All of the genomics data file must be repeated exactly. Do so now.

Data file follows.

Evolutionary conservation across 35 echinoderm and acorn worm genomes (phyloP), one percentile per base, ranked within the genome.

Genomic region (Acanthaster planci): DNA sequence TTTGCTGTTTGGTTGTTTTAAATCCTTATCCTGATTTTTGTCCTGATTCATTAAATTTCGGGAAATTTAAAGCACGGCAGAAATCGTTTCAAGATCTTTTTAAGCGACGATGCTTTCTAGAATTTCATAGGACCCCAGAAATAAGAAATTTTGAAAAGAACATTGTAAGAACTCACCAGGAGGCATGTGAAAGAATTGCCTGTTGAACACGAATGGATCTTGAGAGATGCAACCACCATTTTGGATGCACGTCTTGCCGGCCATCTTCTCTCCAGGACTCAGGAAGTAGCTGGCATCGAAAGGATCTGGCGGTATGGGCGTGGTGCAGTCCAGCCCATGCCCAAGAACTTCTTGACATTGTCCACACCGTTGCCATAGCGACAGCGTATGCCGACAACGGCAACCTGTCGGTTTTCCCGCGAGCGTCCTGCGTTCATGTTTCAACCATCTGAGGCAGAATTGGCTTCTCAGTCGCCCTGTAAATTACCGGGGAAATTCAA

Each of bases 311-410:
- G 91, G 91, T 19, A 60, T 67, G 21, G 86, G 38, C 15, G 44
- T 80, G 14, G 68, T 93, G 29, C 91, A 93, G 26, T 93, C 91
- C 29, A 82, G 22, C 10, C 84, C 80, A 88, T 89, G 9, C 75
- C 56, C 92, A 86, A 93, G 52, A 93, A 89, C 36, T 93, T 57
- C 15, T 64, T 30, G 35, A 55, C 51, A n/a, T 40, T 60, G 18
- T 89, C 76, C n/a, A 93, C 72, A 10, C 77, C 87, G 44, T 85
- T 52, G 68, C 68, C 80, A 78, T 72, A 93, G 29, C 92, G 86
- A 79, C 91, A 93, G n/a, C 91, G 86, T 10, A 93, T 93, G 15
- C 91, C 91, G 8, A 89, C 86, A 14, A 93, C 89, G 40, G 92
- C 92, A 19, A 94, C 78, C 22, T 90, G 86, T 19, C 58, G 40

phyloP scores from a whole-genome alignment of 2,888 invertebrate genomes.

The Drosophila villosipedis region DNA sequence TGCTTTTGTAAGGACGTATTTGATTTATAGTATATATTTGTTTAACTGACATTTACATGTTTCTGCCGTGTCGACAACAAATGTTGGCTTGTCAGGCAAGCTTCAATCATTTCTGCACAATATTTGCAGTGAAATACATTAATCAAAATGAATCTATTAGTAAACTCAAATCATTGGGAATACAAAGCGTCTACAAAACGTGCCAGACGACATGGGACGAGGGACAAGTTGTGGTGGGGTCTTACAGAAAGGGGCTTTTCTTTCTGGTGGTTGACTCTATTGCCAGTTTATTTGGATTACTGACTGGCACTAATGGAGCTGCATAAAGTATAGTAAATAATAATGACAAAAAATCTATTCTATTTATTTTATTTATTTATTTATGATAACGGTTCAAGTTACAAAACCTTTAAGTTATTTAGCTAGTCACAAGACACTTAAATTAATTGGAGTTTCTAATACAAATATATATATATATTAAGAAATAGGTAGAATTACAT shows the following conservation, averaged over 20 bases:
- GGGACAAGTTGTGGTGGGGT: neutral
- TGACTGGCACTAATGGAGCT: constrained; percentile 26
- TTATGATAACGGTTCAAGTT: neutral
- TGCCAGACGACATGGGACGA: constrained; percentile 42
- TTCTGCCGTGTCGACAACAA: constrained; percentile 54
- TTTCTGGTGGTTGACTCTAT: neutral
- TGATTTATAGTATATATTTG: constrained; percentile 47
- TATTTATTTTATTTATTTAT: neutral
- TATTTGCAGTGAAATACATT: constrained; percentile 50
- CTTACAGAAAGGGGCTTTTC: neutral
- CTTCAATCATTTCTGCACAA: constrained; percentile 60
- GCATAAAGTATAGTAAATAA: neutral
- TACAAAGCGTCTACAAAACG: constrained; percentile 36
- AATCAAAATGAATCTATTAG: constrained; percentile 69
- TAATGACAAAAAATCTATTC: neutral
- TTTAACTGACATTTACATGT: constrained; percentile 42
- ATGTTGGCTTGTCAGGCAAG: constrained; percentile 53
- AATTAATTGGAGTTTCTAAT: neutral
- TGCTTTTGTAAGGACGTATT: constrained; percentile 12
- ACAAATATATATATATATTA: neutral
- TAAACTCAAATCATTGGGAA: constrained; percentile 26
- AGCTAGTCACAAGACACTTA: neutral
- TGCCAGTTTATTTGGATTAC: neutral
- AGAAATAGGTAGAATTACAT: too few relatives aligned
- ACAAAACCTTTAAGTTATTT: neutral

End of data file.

Evolutionary conservation across 35 echinoderm and acorn worm genomes (phyloP), one percentile per base, ranked within the genome.

Genomic region (Acanthaster planci): DNA sequence TTTGCTGTTTGGTTGTTTTAAATCCTTATCCTGATTTTTGTCCTGATTCATTAAATTTCGGGAAATTTAAAGCACGGCAGAAATCGTTTCAAGATCTTTTTAAGCGACGATGCTTTCTAGAATTTCATAGGACCCCAGAAATAAGAAATTTTGAAAAGAACATTGTAAGAACTCACCAGGAGGCATGTGAAAGAATTGCCTGTTGAACACGAATGGATCTTGAGAGATGCAACCACCATTTTGGATGCACGTCTTGCCGGCCATCTTCTCTCCAGGACTCAGGAAGTAGCTGGCATCGAAAGGATCTGGCGGTATGGGCGTGGTGCAGTCCAGCCCATGCCCAAGAACTTCTTGACATTGTCCACACCGTTGCCATAGCGACAGCGTATGCCGACAACGGCAACCTGTCGGTTTTCCCGCGAGCGTCCTGCGTTCATGTTTCAACCATCTGAGGCAGAATTGGCTTCTCAGTCGCCCTGTAAATTACCGGGGAAATTCAA

Each of bases 311-410:
- G 91, G 91, T 19, A 60, T 67, G 21, G 86, G 38, C 15, G 44
- T 80, G 14, G 68, T 93, G 29, C 91, A 93, G 26, T 93, C 91
- C 29, A 82, G 22, C 10, C 84, C 80, A 88, T 89, G 9, C 75
- C 56, C 92, A 86, A 93, G 52, A 93, A 89, C 36, T 93, T 57
- C 15, T 64, T 30, G 35, A 55, C 51, A n/a, T 40, T 60, G 18
- T 89, C 76, C n/a, A 93, C 72, A 10, C 77, C 87, G 44, T 85
- T 52, G 68, C 68, C 80, A 78, T 72, A 93, G 29, C 92, G 86
- A 79, C 91, A 93, G n/a, C 91, G 86, T 10, A 93, T 93, G 15
- C 91, C 91, G 8, A 89, C 86, A 14, A 93, C 89, G 40, G 92
- C 92, A 19, A 94, C 78, C 22, T 90, G 86, T 19, C 58, G 40

phyloP scores from a whole-genome alignment of 2,888 invertebrate genomes.

The Drosophila villosipedis region DNA sequence TGCTTTTGTAAGGACGTATTTGATTTATAGTATATATTTGTTTAACTGACATTTACATGTTTCTGCCGTGTCGACAACAAATGTTGGCTTGTCAGGCAAGCTTCAATCATTTCTGCACAATATTTGCAGTGAAATACATTAATCAAAATGAATCTATTAGTAAACTCAAATCATTGGGAATACAAAGCGTCTACAAAACGTGCCAGACGACATGGGACGAGGGACAAGTTGTGGTGGGGTCTTACAGAAAGGGGCTTTTCTTTCTGGTGGTTGACTCTATTGCCAGTTTATTTGGATTACTGACTGGCACTAATGGAGCTGCATAAAGTATAGTAAATAATAATGACAAAAAATCTATTCTATTTATTTTATTTATTTATTTATGATAACGGTTCAAGTTACAAAACCTTTAAGTTATTTAGCTAGTCACAAGACACTTAAATTAATTGGAGTTTCTAATACAAATATATATATATATTAAGAAATAGGTAGAATTACAT shows the following conservation, averaged over 20 bases:
- GGGACAAGTTGTGGTGGGGT: neutral
- TGACTGGCACTAATGGAGCT: constrained; percentile 26
- TTATGATAACGGTTCAAGTT: neutral
- TGCCAGACGACATGGGACGA: constrained; percentile 42
- TTCTGCCGTGTCGACAACAA: constrained; percentile 54
- TTTCTGGTGGTTGACTCTAT: neutral
- TGATTTATAGTATATATTTG: constrained; percentile 47
- TATTTATTTTATTTATTTAT: neutral
- TATTTGCAGTGAAATACATT: constrained; percentile 50
- CTTACAGAAAGGGGCTTTTC: neutral
- CTTCAATCATTTCTGCACAA: constrained; percentile 60
- GCATAAAGTATAGTAAATAA: neutral
- TACAAAGCGTCTACAAAACG: constrained; percentile 36
- AATCAAAATGAATCTATTAG: constrained; percentile 69
- TAATGACAAAAAATCTATTC: neutral
- TTTAACTGACATTTACATGT: constrained; percentile 42
- ATGTTGGCTTGTCAGGCAAG: constrained; percentile 53
- AATTAATTGGAGTTTCTAAT: neutral
- TGCTTTTGTAAGGACGTATT: constrained; percentile 12
- ACAAATATATATATATATTA: neutral
- TAAACTCAAATCATTGGGAA: constrained; percentile 26
- AGCTAGTCACAAGACACTTA: neutral
- TGCCAGTTTATTTGGATTAC: neutral
- AGAAATAGGTAGAATTACAT: too few relatives aligned
- ACAAAACCTTTAAGTTATTT: neutral